Northwest Immigrant Rights Project et al v. Sessions, III et al

Filing 33

ORDER granting Plaintiffs' 2 Motion for a Temporary Restraining Order, by Judge Richard A Jones. (PM)

Download PDF
THE HONORABLE RICHARD A. JONES 1 2 3 4 5 6 7 UNITED STATES DISTRICT COURT WESTERN DISTRICT OF WASHINGTON AT SEATTLE 8 9 10 11 12 NORTHWEST IMMIGRANT RIGHTS PROJECT (“NWIRP”), a nonprofit Washington public benefit corporation; and YUK MAN MAGGIE CHENG, an individual, 13 16 17 18 19 20 ORDER Plaintiffs, 14 15 No. 2:17-cv-00716 v. JEFFERSON B. SESSIONS III, in his official capacity as Attorney General of the United States; UNITED STATES DEPARTMENT OF JUSTICE; EXECUTIVE OFFICE FOR IMMIGRATION REVIEW; JUAN OSUNA, in his official capacity as Director of the Executive Office for Immigration Review; and JENNIFER BARNES, in her official capacity as Disciplinary Counsel for the Executive Office for Immigration Review, 21 Defendants. 22 This matter comes before the Court on Plaintiffs Northwest Immigrant Rights 23 24 Project (“NWIRP”) and Yuk Man Maggie Cheng’s Motion for a Temporary Restraining 25 Order (“TRO”). 1 Dkt. # 2. The Government opposes the motion. 2 Dkt. # 14. The 26 27 1 2 The Court refers to the Plaintiffs collectively as “NWIRP” or “Plaintiffs.” The Court refers to the Defendants collectively as “EOIR” or “the Government.” ORDER-1 1 Court heard oral argument on May 17, 2017. For the reasons stated below, the Court 2 GRANTS the motion and enters a TRO with terms as stated at the conclusion of this 3 order. 4 I. BACKGROUND 5 Washington nonprofit Northwest Immigrant Rights Project (“NWIRP”) provides 6 free and low-cost legal services to thousands of immigrants each year. Dkt. # 1. The 7 Executive Office for Immigration Review (“EOIR”), an office within the Department of 8 Justice (“DOJ”), oversees the adjudication of immigration cases. Id. at ¶ 1.5. In 9 seeking to improve immigrants’ access to legal information and counseling, EOIR 10 provides an electronic list of pro bono legal services providers. With regard to 11 Washington, EOIR’s entire list of recognized pro bono organizations includes one 12 group—the NWIRP. Dkt. ## 2 at 17, 3 (Warden-Hertz Decl.) at ¶ 4. 13 In December 2008, EOIR published new rules regulating the professional 14 conduct of attorneys who appear in immigration proceedings. Specifically, EOIR 15 reserved the right to “impose disciplinary sanctions against any practitioner who . . . 16 [f]ails to submit a signed and completed Notice of Entry of Appearance as Attorney or 17 Representative . . . when the practitioner has engaged in practice or preparation as those 18 terms are defined in §§ 1001.1(i) and (k) . . . .” 8 C.F.R. § 1003.102(t). The purpose of 19 these amendments was to protect individuals in immigration proceedings by disciplining 20 attorneys when it is within “the public interest; namely, when a practitioner has engaged 21 in criminal, unethical, or unprofessional conduct or frivolous behavior.” Professional 22 Conduct for Practitioners—Rules and Procedures, and Representation and Appearances, 23 73 Fed. Reg. 76914-01, at *76915 (Dec. 18, 2008). With these new rules, EOIR sought 24 “to preserve the fairness and integrity of immigration proceedings, and increase the 25 level of protection afforded to aliens in those proceedings . . . .” Id. 26 NWIRP recognizes the importance of attorney accountability, especially in the 27 immigration context. Indeed, NWIRP became an ally to EOIR in its efforts to combat ORDER-2 1 “notario fraud.” Dkt. # 1 (Complaint) at ¶ 3.12. However, NWIRP also recognizes that 2 section 1003.102(t) has harmful consequences because NWIRP does not have the 3 resources to undertake full representation of each potential client. Id. at ¶¶ 3.5, 3.21- 4 3.23. Accordingly, NWIRP alleges that it “met with the local immigration court 5 administrator to discuss” the rule’s impact and “agreed that it would notify the court 6 when it assisted with any pro se motion or brief by including a subscript or other clear 7 indication in the document that NWIRP had prepared or assisted in preparing the 8 motion or application.” Id. at ¶ 3.11. 9 Nearly nine years after promulgating the rule, EOIR sent a cease and desist letter 10 to NWIRP asking the nonprofit to stop “representing aliens unless and until the 11 appropriate Notice of Entry of Appearance form is filed with each client that NWIRP 12 represents.” Id. at ¶ 3.14. EOIR’s letter acknowledged that the disputed forms on 13 which NWIRP assisted “contained a notation that NWIRP assisted in the preparation of 14 the pro se motion.” Dkt. # 1-1. 15 NWIRP filed suit against EOIR, among others, seeking injunctive relief from the 16 enforcement of section 1003.102(t). See, generally, Dkt. # 1 (Complaint). In moving 17 for a temporary restraining order, NWIRP seeks to maintain the status quo until the 18 parties can be heard on a motion for preliminary injunction. Dkt. # 21; see also Granny 19 Goose Foods, Inc. v. Bhd. Of Teamsters & Auto Truck Drivers Local No. 70 of Alameda 20 Cty, 415 U.S. 423, 439 (1974). EOIR responds by denying that it has violated any 21 constitutional rights by promulgating and enforcing its own rules. See, generally, Dkt. # 22 14. EOIR opposes the issuance of any injunctive relief. Id. 23 II. LEGAL STANDARD 24 To obtain preliminary injunctive relief, NWIRP must “establish that [it] is likely 25 to succeed on the merits, that [it] is likely to suffer irreparable harm in the absence of 26 preliminary relief, that the balance of equities tips in [its] favor, and that an injunction is 27 in the public interest.” Winter v. Natural Resources Defense Council, Inc., 55 U.S. 7, ORDER-3 1 20 (2008). The standard for a temporary restraining order is substantially the same. 2 Stuhlbarg Int’l Sales Co. v. John D. Brush & Co., 240 F.3d 832, 839 n.7 (9th Cir. 2001) 3 (noting that preliminary injunction and temporary restraining order standards are 4 “substantially identical”). 5 The Ninth Circuit employs a “sliding scale” approach to preliminary injunctions, 6 according to which the four elements are balanced, “so that a stronger showing of one 7 element may offset a weaker showing of another.” All. for the Wild Rockies v. Cottrell, 8 632 F.3d 1127, 1131 (9th Cir. 2011). Within this “sliding scale” approach lays the 9 “serious question” test: “a preliminary injunction could issue where the likelihood of 10 success is such that ‘serious questions going to the merits were raised and the balance of 11 hardships tips sharply in [plaintiff's] favor.’” Id. at 1131 (citations omitted). However, 12 to succeed under the “serious question” test, a plaintiff must show that it is likely to 13 suffer irreparable harm and an injunction is in the public interest. Id. at 1132. 14 15 Regardless of the test used, the burden is on the moving party to show that such extraordinary relief is warranted. Winter, 555 U.S. at 22. 16 III. DISCUSSION 17 The Court finds that NWIRP has satisfied the standards described above—both 18 those outlined in Winter and in the “serious question” test—and this Court should issue 19 a TRO. NWIRP has shown that it is likely to succeed on the claims that entitle it to 20 relief; NWIRP has already suffered and is likely to continue suffering irreparable harm 21 in the absence of temporary injunctive relief; the balance of the equities tips in 22 NWIRP’s favor; and granting this TRO is in the public interest. Alternatively, NWIRP 23 has at least presented serious questions that go to the merits of its claims, and, as the 24 Court previously noted, NWIRP satisfies the remaining Winter elements. 25 The Court finds that NWIRP met its burden to show that it is immediately and 26 irreparably harmed, and will continue to be so harmed, as a result of EOIR’s 27 enforcement of 8 C.F.R. § 1003.102(t) against NWIRP attorneys. NWIRP’s ORDER-4 1 constitutional rights are violated by EOIR’s potentially targeted enforcement of section 2 1003.102(t). These harms are significant and ongoing, and the Court therefore finds 3 that entering this TRO against the Government is necessary to maintain the status quo 4 until such time as the Court may hear and decide the matter of a preliminary injunction. 5 IV. TEMPORARY RESTRAINING ORDER 6 1. Plaintiffs’ Motion for a Temporary Restraining Order (Dkt. # 2) is 7 8 GRANTED. 2. Defendants Jefferson B. Sessions III, the United States Department of 9 Justice, the Executive Office for Immigration Review, Juan Osuna, and Jennifer Barnes, 10 and all of their officers, agents, servants, employees, attorneys, successors, assigns, and 11 persons acting in concert or participation with them are hereby ENJOINED and 12 RESTRAINED from (a) Enforcing the cease-and-desist letter, dated April 5, 2017, from Defendant 13 Barnes and EOIR’s Office of General Counsel to NWIRP; and 14 15 (b) Enforcing or threatening to enforce 8 C.F.R. § 1003.102(t) against 16 Plaintiffs and all other attorneys under their supervision or control, or who 17 are otherwise associated with them. 18 3. Counsel for the Government represented during the hearing on the TRO 19 that it desired to continue issuing cease and desist letters to non-profit organizations 20 providing legal services to immigrants. As such, the Court grants this TRO on a 21 nationwide basis. Therefore, the Court prohibits the enforcement of 8 C.F.R. § 22 1003.102(t) during the pendency of this TRO on a nationwide basis. 23 4. No security bond is required under Federal Rule of Civil Procedure 65(c). 24 5. The parties shall, within 2 days of this Order, propose a briefing schedule 25 and noting date with respect to Plaintiffs’ forthcoming motion for a preliminary 26 injunction. At that time, the Court may schedule a hearing on Plaintiffs’ motion for a 27 preliminary injunction, if necessary, following receipt of the parties’ briefing. ORDER-5 1 2 6. This temporary restraining order shall remain in effect until the Court rules on Plaintiffs’ motion for a preliminary injunction. 3 V. 4 For the foregoing reasons, the Court GRANTS Plaintiffs’ Motion for a 5 CONCLUSION Temporary Restraining Order. Dkt. # 2. 6 7 Dated this 17th day of May, 2017. 8 9 A 10 11 The Honorable Richard A. Jones United States District Judge 12 13 14 15 16 17 18 19 20 21 22 23 24 25 26 27 ORDER-6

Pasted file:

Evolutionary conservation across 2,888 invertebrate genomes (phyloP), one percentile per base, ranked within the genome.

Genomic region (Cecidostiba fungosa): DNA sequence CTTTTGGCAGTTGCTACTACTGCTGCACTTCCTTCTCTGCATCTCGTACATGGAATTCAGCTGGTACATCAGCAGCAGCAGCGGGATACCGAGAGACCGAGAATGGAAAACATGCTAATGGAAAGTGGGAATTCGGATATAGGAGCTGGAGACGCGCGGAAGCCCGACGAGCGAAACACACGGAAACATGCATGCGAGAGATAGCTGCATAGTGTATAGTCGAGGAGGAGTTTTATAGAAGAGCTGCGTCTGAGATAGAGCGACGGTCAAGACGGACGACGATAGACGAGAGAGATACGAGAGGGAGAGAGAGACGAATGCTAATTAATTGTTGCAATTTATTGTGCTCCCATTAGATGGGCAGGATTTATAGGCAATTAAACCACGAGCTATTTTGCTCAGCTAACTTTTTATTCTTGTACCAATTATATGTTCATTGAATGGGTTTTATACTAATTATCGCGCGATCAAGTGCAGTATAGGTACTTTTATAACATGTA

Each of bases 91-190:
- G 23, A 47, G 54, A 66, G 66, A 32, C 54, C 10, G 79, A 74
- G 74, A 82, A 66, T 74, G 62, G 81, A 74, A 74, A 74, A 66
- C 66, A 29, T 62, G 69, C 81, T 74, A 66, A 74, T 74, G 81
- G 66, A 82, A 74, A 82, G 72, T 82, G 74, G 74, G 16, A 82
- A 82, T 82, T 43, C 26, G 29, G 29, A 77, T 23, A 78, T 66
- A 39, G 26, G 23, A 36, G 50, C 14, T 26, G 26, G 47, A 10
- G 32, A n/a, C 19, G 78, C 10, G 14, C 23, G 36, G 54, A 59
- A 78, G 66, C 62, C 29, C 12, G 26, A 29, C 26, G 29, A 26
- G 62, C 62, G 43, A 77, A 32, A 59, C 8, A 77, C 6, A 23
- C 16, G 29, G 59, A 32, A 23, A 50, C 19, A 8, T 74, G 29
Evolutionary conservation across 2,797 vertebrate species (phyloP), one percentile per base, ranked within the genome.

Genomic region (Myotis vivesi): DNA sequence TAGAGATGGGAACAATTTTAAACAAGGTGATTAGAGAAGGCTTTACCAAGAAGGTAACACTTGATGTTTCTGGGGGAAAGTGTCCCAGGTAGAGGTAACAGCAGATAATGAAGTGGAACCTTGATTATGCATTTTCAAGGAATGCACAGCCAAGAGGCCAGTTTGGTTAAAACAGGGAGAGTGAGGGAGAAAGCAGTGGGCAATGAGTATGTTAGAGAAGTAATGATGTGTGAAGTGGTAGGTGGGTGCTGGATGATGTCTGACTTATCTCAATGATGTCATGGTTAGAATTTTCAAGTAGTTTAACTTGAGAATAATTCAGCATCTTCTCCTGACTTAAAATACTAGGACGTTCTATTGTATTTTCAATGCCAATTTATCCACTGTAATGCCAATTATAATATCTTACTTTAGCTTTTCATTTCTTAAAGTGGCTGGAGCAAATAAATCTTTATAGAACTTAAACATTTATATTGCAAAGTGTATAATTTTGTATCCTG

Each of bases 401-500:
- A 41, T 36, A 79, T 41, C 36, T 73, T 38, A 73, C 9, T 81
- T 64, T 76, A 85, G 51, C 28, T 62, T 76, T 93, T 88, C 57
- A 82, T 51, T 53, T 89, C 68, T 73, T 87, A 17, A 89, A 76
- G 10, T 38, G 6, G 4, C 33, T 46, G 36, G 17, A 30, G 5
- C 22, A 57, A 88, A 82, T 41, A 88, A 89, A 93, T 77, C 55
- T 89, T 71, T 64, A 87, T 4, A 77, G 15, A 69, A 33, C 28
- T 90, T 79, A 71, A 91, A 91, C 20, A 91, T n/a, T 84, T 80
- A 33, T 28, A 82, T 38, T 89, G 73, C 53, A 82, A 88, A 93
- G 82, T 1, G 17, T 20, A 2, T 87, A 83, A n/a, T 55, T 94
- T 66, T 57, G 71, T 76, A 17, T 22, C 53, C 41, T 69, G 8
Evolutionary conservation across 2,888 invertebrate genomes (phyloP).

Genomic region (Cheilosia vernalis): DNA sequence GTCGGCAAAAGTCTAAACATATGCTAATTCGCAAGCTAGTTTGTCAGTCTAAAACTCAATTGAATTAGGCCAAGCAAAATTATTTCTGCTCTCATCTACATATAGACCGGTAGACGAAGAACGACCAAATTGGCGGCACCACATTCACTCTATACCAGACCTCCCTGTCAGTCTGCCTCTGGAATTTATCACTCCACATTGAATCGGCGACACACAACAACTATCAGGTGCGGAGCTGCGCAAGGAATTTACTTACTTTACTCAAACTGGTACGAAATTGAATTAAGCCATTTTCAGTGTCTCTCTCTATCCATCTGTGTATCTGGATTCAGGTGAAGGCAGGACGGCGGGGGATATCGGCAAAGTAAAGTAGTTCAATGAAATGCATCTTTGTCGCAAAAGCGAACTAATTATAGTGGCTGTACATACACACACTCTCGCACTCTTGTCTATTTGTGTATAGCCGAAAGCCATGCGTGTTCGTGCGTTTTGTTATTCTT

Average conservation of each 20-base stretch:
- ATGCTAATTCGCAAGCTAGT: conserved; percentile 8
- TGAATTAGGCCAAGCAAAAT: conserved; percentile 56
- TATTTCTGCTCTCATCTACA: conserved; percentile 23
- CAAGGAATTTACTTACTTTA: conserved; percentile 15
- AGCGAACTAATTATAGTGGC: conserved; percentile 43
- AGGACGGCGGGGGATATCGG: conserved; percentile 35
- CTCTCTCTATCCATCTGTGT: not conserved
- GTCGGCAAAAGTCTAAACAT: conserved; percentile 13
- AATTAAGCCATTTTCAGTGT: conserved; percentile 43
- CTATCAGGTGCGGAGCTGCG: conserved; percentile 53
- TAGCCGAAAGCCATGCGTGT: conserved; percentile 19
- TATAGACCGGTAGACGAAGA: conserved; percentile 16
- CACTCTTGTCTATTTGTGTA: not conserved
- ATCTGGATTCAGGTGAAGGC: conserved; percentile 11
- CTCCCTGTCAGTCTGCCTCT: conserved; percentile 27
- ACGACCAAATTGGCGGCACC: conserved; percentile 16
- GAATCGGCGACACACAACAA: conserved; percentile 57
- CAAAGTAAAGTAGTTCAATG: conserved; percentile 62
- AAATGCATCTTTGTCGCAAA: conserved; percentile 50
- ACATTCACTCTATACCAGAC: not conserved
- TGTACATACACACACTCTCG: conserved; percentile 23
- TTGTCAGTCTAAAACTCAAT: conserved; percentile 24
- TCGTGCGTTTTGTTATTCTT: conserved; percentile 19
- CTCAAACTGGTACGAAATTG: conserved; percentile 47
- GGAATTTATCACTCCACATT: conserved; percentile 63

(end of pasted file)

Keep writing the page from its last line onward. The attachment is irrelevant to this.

Disclaimer: Justia Dockets & Filings provides public litigation records from the federal appellate and district courts. These filings and docket sheets should not be considered findings of fact or liability, nor do they necessarily reflect the view of Justia.

Why Is My Information Online?